Kudos and more kudos to my cyber-friend Jeff Culbreath for taking a firm stand against the evil attack on marriage from homosexual activists. Jeff has asked a homosexual commentator never again to refer to another man as his "husband" in Jeff's comboxes. Says Jeff, "That's one piece of fiction I'll not be a party to."
In this post, my co-blogger Zippy Catholic suggested that the re-definition of "parent" by the U.S. Census Bureau (to make illegitimacy rates in the black community appear lower than they really are) is an example of nominalism. One commentator questioned this diagnosis, arguing that someone could believe that there really is an essence to being a parent but that traditional definitions don't cut it. Naturally, this led directly to a discussion of homosexual pretend "marriage."
I'm more than a bit worried about what is going to happen to all of my good Christian friends if and when homosexual "marriage" is put into place (with or without the will of the people) in their parts of the country. It seems to me not implausible that some of them will simply start referring to same-sex couples as "married," to the partners in such so-called "marriages" as each others' "husbands" or "spouses" or "wives" and excuse doing so by saying, "Well, no matter what you think, it really is the law that they are married." They might even think in some confused way that they, even in private conversation, are obligated to "obey the law" by using this terminology. In fact, I suspect that any employer in such a state or any businessman who sells any goods or services to the public and refuses to go along in conversation with the "marital" status of a homosexual employee or customer will face lawsuit. And the comments of this hard-core leftist commentator suggest that conservatives will be told exactly this: "Shut up. Homosexual marriage is now a legal fact. That is what you are being asked to acknowledge. Whatever you may think about the matter, you cannot deny the legal facts now in place. Just refer to those and keep the rest of your opinions to yourself." (Notice, among other things, his reference to "refusing to accept a plain legal fact.") (See also this story about the ostensibly Christian Condoleeza Rice, though some might well question whether Rice is a conservative in any sense worth mentioning. The homosexual pair did not even have any pretense of legal "marriage," but Rice went out of her way to call the one man's mother the other man's "mother-in-law" nonetheless.)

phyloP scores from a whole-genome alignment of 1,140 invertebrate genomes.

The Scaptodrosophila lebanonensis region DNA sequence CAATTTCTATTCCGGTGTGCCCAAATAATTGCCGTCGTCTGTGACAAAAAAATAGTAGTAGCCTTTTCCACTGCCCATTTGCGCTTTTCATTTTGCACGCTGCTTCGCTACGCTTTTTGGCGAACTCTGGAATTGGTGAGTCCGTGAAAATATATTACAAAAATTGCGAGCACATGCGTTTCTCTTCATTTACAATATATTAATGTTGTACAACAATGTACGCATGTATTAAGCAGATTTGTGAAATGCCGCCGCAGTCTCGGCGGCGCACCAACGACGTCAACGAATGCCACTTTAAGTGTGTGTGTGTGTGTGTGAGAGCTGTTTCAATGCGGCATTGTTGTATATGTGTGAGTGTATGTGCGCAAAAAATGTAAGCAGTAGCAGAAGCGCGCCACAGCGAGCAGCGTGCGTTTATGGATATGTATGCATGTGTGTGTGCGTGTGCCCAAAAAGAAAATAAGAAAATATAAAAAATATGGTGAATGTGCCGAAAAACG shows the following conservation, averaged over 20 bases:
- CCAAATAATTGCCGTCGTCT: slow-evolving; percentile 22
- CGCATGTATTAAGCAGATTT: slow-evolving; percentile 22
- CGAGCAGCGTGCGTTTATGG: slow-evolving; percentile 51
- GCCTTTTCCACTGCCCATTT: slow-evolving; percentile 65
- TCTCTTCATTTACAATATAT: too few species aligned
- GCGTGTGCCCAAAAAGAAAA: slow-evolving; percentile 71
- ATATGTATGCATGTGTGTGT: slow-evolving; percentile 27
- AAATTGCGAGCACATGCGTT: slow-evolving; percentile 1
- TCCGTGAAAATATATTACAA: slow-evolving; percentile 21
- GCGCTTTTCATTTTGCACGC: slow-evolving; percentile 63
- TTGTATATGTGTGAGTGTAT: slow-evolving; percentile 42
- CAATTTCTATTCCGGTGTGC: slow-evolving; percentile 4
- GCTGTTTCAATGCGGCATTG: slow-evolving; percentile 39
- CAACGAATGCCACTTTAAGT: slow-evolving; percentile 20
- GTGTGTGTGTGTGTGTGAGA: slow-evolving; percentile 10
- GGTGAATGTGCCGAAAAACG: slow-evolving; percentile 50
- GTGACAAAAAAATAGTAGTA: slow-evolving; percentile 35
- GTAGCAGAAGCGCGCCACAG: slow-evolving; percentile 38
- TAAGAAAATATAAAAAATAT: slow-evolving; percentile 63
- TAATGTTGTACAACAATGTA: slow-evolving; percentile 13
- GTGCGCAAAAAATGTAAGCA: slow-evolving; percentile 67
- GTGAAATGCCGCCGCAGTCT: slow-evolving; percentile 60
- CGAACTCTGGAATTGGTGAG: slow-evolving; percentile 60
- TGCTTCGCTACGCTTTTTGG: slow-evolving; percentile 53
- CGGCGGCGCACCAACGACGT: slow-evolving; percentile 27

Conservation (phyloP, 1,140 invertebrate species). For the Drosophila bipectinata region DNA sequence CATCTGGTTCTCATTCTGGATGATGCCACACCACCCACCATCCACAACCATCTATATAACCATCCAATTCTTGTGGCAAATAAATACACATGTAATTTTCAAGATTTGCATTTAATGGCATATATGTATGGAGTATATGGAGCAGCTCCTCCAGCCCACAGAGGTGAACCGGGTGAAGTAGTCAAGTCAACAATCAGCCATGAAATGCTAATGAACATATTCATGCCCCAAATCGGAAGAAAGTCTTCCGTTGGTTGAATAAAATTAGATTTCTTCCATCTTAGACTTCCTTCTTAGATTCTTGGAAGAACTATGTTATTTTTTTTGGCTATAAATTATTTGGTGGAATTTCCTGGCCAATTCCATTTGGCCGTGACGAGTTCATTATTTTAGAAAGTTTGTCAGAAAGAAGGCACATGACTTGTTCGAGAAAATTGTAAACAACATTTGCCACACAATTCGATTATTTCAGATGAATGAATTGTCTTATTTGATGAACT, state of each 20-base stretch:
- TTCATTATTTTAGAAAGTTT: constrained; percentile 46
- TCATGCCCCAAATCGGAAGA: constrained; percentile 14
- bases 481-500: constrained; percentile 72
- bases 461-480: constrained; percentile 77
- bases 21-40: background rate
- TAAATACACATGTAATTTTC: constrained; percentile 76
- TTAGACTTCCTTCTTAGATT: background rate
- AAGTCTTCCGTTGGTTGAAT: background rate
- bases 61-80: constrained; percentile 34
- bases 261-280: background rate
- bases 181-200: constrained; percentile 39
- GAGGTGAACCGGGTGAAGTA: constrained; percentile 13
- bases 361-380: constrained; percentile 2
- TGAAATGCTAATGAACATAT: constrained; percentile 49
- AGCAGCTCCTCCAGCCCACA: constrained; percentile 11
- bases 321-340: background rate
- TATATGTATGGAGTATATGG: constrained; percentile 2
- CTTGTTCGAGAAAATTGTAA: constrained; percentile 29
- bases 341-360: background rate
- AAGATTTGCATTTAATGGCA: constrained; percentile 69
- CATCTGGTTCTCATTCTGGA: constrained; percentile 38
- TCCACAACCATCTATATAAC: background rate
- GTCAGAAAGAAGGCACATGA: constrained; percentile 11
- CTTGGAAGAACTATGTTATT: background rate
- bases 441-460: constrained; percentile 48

Whether or not arguments about the homosexual agenda usually involve nominalism, that argument (about our using the word in this way because "now that's true legally") is nominalism pure and simple. The idea is that a positive law can simply create a legal reality regarding marriage--however crazy that new "reality" is--and that we can and should now refer to this new reality in our own usage, regardless of "what we think," as though the fact that a man literally cannot be married to another man is a mere matter of opinion. This is all very bad indeed.
I say that all conservatives, Christian and otherwise, who know perfectly well that two men or two women literally cannot be married must resist this usage to their last gasp. Fight it every step of the way. Do not give in to this specious argument about a legal reality. In using this terminology without some qualifier such as "so-called" or scare quotes, you are, whether you like it or not, both caving in to and furthering the homosexual agenda and the erosion of marriage. Just say no.
It's hard to know what arguments would convince a conservative friend who says he's "just referring to the legal facts." Perhaps you could try a few reductios: If the courts or the legislature were to declare that Barack Obama is a god, would we then be merely referring to a legal reality and doing nothing objectionable and contrary to our Christian faith if we went about saying, "Our god, Barack Obama"? If the courts declared that a man could be legally married to a dog, would we not be promoting insanity if we went about referring to his dog as his husband? If the courts declared that a gorilla is a person, would we then merely be referring to a legal reality and doing nothing to further an anti-human agenda if we spoke of "gorillas and other people"?
But I don't know. People get scared. And people adapt with frightening swiftness. I predict, but hope I'm wrong, that when homosexual "marriage" comes to your town, you will find a solid majority of your conservative, Christian friends going about referring to the people involved as "spouses" or "husbands" or "wives" and telling you, "There is nothing I can do about it. Whatever we may think, it's the law now. I'm just telling the truth about their legal status."
But I stand with Jeff. And I hope some others do, too, and never, never, never give in.
P.S. I am not interested in debating "same-sex marriage" here. This is my personal blog, and I'm more draconian here than elsewhere. I welcome comments on the specific issue raised in this post but have no intention of debating the larger issues with homosexual or homosexual-sympathizing commentators. I would love to hear from my conservative readers as to what they think, predict, and intend to do about the terminological matter I raise here.